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Shrinking And Enlarging Work
Steel can be shrunk or enlarged by proper heating and cooling...

Instructions For Working High-speed Steel
Owing to the wide variations in the composition of high-speed...

Rate Of Cooling
At the option of the manufacturer, the above treatment of gea...

Placing The Thermo-couples
The following illustrations from the Taylor Instrument Compan...

Using Illuminating Gas
The choice of a carburizing furnace depends greatly on the fa...

Composition Of Transmission-gear Steel
If the nickel content of this steel is eliminated, and the pe...

Refining The Grain
This is remedied by reheating the piece to a temperature slig...

Heavy Forging Practice
In heavy forging practice where the metal is being worked at...

Annealing Of Rifle Components At Springfield Armory
In general, all forgings of the components of the arms manufa...

Suggestions For Handling High-speed Steels
The following suggestions for handling high-speed steels are ...

High Speed Steel
For centuries the secret art of making tool steel was handed ...

The Penetration Of Carbon
Carburized mild steel is used to a great extent in the manufa...

Heat Treatment Of Axles
Parts of this general type should be heat-treated to show the...

Machineability
Reheating for machine ability was done at 100 deg. less than ...

Blending The Compound
Essentially, this consists of the sturdy, power-driven separa...

Calibration Of Pyrometer With Common Salt
An easy and convenient method for standardization and one whi...

Heat Treatment Of Gear Blanks
This section is based on a paper read before the American Gea...

Bessemer Process
The bessemer process consists of charging molten pig iron int...

Conclusions
Martien was probably never a serious contender for the honor ...

Fatigue Tests
It has been known for fifty years that a beam or rod would fa...



Calibration Of Pyrometer With Common Salt






Category: PYROMETRY AND PYROMETERS

An easy and convenient method for standardization and one which
does not necessitate the use of an expensive laboratory equipment
is that based upon determining the melting point of common table
salt (sodium chloride). While theoretically salt that is chemically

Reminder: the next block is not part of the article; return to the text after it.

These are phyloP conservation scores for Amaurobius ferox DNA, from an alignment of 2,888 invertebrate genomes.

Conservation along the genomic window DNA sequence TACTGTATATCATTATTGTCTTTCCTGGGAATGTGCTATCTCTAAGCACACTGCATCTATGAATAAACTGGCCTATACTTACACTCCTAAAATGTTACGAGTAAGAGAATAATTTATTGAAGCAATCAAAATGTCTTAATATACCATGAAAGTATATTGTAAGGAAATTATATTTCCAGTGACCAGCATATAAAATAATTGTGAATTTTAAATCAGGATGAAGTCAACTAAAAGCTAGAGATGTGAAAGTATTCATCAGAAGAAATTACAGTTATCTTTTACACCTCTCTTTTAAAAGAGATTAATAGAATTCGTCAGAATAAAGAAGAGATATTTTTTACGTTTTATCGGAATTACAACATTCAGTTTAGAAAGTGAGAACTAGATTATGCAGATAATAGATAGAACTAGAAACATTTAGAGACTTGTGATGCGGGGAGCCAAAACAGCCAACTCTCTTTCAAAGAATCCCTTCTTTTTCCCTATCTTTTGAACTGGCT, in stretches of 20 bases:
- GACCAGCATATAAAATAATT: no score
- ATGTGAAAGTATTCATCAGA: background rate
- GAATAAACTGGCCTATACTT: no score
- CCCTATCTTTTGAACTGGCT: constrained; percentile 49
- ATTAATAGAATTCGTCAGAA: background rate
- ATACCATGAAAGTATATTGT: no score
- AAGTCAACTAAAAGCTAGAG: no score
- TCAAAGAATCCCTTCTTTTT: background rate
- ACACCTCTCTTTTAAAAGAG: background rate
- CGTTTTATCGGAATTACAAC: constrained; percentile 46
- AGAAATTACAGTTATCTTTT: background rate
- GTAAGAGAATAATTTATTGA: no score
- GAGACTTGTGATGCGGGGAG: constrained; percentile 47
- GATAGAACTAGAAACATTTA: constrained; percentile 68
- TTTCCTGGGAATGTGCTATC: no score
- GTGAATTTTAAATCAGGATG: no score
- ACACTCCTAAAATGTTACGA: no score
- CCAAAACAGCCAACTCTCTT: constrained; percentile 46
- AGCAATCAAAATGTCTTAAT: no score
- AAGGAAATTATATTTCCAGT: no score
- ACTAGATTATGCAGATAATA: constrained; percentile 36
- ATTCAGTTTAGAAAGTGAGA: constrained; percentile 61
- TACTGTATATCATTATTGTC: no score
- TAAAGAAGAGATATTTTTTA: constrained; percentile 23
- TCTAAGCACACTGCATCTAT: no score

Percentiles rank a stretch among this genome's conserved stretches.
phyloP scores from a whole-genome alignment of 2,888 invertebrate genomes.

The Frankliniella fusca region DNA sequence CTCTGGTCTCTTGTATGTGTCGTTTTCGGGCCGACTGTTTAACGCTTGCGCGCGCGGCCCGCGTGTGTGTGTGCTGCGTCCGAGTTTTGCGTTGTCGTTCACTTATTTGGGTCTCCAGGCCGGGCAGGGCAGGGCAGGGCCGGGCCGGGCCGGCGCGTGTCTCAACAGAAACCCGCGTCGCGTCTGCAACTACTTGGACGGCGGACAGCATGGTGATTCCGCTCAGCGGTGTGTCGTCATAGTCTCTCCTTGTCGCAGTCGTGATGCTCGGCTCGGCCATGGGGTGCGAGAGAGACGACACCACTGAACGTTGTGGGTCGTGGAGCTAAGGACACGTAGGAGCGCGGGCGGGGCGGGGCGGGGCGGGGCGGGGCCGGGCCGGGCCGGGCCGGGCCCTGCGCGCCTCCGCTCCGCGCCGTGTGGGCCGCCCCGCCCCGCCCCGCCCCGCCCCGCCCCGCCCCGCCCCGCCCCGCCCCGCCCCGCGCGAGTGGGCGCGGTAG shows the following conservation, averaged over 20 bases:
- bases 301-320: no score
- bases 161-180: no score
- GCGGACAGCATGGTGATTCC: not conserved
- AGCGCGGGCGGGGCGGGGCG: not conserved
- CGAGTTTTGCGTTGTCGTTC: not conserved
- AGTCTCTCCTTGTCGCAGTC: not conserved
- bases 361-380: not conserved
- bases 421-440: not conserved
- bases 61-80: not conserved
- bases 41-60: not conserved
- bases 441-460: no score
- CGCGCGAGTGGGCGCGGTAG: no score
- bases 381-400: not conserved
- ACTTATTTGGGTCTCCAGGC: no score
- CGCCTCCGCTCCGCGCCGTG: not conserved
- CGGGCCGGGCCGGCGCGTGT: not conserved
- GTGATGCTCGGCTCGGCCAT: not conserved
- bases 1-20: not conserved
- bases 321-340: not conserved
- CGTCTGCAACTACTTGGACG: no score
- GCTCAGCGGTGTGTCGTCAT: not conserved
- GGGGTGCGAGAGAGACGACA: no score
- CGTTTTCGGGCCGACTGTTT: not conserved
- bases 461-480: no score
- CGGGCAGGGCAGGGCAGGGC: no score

pure should be used (and this is neither expensive nor difficult
to procure), commercial accuracy may be obtained by using common
table salt such as is sold by every grocer. The salt is melted in
a clean crucible of fireclay, iron or nickel, either in a furnace
or over a forge-fire, and then further heated until a temperature
of about 1,600 to 1,650 deg.F. is attained. It is essential that this
crucible be clean because a slight admixture of a foreign substance
might noticeably change the melting point.

The thermo-couple to be calibrated is then removed from its protecting
tube and its hot end is immersed in the salt bath. When this end
has reached the temperature of the bath, the crucible is removed
from the source of heat and allowed to cool, and cooling readings
are then taken every 10 sec. on the milli-voltmeter or pyrometer. A
curve is then plotted by using time and temperature as cooerdinates,
and the temperature of the freezing point of salt, as indicated
by this particular thermocouple, is noted, i.e., at the point
where the temperature of the bath remains temporarily constant
while the salt is freezing. The length of time during which the
temperature is stationary depends on the size of the bath and the
rate of cooling, and is not a factor in the calibration. The melting
point of salt is 1,472 deg.F., and the needed correction for the instrument
under observation can be readily applied.

It should not be understood from the above, however, that the salt-bath
calibration cannot be made without plotting a curve; in actual
practice at least a hundred tests are made without plotting any curve
to one in which it is done. The observer, if awake, may reasonably
be expected to have sufficient appreciation of the lapse of time
definitely to observe the temperature at which the falling pointer
of the instrument halts. The gradual dropping of the pointer before
freezing, unless there is a large mass of salt, takes place rapidly
enough for one to be sure that the temperature is constantly falling,
and the long period of rest during freezing is quite definite.
The procedure of detecting the solidification point of the salt
by the hesitation of the pointer without plotting any curve is
suggested because of its simplicity.





Next: Complete Calibration Of Pyrometers

Previous: The Pyrometer And Its Use



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